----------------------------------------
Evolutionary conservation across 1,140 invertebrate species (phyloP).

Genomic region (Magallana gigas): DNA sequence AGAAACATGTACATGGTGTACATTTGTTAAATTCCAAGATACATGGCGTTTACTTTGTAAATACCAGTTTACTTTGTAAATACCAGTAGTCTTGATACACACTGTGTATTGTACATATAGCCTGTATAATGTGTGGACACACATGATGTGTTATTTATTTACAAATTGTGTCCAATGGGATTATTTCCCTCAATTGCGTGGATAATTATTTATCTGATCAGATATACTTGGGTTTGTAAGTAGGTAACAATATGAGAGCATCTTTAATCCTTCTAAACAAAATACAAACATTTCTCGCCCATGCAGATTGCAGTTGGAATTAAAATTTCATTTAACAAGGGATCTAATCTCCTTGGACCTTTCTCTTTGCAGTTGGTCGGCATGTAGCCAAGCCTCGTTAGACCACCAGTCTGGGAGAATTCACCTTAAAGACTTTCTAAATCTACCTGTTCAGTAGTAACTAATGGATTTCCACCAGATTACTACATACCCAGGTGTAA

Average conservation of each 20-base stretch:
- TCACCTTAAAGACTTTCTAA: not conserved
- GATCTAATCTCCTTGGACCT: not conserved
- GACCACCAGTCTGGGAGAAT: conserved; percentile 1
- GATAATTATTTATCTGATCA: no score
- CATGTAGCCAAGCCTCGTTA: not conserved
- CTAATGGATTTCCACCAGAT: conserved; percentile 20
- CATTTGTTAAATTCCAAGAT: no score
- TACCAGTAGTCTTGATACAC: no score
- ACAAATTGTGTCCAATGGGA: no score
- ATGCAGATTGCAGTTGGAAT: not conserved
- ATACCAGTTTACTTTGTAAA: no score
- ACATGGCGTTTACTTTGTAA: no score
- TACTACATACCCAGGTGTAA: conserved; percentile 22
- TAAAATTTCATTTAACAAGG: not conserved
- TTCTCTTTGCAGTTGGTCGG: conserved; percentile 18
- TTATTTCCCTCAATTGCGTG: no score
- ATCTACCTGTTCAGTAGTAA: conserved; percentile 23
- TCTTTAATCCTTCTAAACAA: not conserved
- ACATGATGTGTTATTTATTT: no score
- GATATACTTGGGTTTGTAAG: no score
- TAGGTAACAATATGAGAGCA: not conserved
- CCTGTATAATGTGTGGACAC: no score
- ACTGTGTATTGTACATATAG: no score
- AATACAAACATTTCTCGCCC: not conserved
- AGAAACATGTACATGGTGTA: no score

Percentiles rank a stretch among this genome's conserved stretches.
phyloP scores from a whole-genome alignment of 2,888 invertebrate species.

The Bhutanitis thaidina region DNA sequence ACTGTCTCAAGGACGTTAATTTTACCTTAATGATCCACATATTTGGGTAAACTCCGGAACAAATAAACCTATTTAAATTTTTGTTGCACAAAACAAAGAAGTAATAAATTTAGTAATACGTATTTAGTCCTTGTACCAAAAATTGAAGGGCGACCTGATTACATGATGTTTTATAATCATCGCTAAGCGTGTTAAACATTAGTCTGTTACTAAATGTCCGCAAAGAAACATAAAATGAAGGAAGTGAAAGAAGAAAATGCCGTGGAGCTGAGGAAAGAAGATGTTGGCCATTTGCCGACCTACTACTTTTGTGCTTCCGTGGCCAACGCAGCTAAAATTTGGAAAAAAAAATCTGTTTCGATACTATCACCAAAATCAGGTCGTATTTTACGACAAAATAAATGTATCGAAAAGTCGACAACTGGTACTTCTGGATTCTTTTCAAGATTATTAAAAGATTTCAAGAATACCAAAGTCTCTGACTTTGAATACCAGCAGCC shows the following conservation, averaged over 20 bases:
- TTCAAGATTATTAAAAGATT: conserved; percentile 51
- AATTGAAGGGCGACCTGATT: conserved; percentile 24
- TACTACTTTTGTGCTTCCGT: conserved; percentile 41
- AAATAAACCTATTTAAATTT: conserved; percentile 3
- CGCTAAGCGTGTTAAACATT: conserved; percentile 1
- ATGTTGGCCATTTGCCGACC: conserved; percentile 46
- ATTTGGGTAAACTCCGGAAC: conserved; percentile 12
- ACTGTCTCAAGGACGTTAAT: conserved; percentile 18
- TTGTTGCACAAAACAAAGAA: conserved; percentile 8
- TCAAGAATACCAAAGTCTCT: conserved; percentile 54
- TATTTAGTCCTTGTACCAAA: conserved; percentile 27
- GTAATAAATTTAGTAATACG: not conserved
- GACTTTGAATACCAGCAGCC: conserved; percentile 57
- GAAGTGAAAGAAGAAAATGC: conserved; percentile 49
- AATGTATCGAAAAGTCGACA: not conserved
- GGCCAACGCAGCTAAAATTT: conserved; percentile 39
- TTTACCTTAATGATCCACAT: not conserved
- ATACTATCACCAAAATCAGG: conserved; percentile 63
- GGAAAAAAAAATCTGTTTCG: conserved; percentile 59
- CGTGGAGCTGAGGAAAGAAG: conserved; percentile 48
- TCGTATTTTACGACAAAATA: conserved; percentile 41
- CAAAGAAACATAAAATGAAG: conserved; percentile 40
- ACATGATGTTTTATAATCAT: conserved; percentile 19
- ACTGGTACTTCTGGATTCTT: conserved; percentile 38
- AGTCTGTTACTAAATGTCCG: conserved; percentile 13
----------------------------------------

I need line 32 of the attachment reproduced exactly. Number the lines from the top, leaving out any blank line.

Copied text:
- TTCAAGATTATTAAAAGATT: conserved; percentile 51